After completing my undergraduate degree in Geology at Cardiff University, I
undertook my PhD in Planetary Science at University College London. This work was highly
multidisciplinary, and focused on utilising volcanic environments in Iceland,
Svalbard, and Antarctica as Martian analogues. These environments were explored
regarding their microbial diversity, biosignatures, and habitability. In
addition, I am also involved in the scientific development of the Panoramic
Camera instrument on board the European Space Agency's ExoMars rover, a role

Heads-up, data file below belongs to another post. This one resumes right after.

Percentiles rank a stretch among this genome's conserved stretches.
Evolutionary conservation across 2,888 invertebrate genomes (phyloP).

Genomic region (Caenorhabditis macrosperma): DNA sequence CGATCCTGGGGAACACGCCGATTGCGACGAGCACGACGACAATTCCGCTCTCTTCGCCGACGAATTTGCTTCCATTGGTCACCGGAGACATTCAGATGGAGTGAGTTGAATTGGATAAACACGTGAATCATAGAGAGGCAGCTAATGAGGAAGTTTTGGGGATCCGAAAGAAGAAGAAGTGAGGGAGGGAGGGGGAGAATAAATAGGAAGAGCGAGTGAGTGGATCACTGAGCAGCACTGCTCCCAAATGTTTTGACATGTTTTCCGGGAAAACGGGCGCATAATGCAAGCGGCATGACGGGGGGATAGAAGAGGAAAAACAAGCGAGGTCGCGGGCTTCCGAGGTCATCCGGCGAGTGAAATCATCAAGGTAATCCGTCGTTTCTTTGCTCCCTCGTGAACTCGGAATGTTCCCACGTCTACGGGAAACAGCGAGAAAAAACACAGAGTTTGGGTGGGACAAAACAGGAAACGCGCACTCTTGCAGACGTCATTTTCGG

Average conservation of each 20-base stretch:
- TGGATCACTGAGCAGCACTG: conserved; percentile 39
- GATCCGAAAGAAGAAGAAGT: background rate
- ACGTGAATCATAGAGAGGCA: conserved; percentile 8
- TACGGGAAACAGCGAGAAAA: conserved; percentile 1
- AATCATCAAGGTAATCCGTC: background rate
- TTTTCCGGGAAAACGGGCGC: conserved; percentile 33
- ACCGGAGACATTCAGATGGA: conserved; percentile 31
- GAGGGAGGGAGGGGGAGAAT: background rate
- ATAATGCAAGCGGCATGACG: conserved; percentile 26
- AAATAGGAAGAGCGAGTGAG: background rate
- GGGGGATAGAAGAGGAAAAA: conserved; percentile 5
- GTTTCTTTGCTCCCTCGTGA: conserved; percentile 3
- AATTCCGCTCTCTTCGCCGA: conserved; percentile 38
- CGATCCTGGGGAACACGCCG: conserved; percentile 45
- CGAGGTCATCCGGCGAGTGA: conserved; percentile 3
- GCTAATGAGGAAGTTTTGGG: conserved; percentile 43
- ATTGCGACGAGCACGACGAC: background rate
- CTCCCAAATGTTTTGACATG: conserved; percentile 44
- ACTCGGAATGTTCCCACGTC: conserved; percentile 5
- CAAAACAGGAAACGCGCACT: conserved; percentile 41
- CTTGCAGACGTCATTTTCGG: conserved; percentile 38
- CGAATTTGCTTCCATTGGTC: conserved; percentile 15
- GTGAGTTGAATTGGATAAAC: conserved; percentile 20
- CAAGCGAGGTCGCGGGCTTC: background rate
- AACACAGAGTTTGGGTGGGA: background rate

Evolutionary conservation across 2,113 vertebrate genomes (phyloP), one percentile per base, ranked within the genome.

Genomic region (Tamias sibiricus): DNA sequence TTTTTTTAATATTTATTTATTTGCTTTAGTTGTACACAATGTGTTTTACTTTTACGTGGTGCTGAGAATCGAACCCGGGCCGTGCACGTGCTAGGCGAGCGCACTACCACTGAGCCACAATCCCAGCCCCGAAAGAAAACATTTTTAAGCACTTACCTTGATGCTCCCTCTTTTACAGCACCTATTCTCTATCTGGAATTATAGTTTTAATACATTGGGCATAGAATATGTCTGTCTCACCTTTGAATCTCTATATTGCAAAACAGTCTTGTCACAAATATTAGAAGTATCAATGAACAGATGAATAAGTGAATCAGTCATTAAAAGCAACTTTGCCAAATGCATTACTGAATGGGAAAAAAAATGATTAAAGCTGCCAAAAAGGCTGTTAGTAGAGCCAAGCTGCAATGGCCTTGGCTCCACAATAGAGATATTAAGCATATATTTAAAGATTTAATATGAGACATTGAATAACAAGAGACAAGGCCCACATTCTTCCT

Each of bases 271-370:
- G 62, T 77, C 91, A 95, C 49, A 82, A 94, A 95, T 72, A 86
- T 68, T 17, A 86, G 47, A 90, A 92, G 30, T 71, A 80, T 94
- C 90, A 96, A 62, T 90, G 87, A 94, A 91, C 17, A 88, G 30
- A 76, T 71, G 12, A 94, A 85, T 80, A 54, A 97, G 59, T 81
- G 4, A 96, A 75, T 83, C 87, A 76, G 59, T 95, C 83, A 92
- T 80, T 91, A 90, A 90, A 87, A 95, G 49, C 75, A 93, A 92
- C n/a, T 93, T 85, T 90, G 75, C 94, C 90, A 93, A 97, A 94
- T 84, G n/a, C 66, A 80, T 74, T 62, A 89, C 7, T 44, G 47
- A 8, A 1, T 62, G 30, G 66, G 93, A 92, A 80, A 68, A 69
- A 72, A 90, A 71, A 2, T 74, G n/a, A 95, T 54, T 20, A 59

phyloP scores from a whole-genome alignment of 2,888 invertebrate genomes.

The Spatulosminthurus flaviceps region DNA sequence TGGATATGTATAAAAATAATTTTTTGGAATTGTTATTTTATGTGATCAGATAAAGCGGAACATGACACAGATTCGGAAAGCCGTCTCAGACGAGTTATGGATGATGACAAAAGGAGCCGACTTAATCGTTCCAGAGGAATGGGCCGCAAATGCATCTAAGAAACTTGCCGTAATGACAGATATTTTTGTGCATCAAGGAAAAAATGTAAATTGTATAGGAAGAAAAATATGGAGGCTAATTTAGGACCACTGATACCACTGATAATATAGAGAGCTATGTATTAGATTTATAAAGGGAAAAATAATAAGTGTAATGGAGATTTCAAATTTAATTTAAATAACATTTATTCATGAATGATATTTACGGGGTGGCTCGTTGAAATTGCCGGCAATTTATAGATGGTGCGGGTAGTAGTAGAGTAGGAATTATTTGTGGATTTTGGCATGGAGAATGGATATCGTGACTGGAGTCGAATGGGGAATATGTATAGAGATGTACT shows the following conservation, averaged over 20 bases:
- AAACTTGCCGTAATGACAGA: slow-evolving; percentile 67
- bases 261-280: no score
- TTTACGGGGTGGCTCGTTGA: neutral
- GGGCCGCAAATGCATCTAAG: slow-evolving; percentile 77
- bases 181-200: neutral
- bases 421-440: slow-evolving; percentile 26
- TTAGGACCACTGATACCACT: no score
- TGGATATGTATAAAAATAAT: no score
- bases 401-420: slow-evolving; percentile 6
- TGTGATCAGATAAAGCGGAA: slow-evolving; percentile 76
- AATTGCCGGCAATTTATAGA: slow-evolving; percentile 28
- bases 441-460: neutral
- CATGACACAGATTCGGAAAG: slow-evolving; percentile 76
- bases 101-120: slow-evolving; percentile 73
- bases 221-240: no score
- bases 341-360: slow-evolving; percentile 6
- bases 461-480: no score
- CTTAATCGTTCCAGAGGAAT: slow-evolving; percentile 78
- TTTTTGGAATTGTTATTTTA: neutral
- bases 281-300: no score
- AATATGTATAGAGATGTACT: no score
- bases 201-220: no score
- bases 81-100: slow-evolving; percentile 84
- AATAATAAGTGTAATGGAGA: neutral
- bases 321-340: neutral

which enabled me to test planetary instrumentation in Svalbard as part of the
Arctic Mars Analogue Svalbard Expedition
(AMASE) in 2009 and 2010.
I am currently working as a postdoctoral researcher in the UCL/Birkbeck Centre
for Planetary Sciences, and as a member of the UK Centre for Astrobiology.
This research is funded by the Leverhulme Trust, and is focused on investigating
subglacial volcanoes in Iceland as a habitat for life, with the aim to apply this
knowledge to the search for life on Mars (see Research page for more
information). For my CV please click here.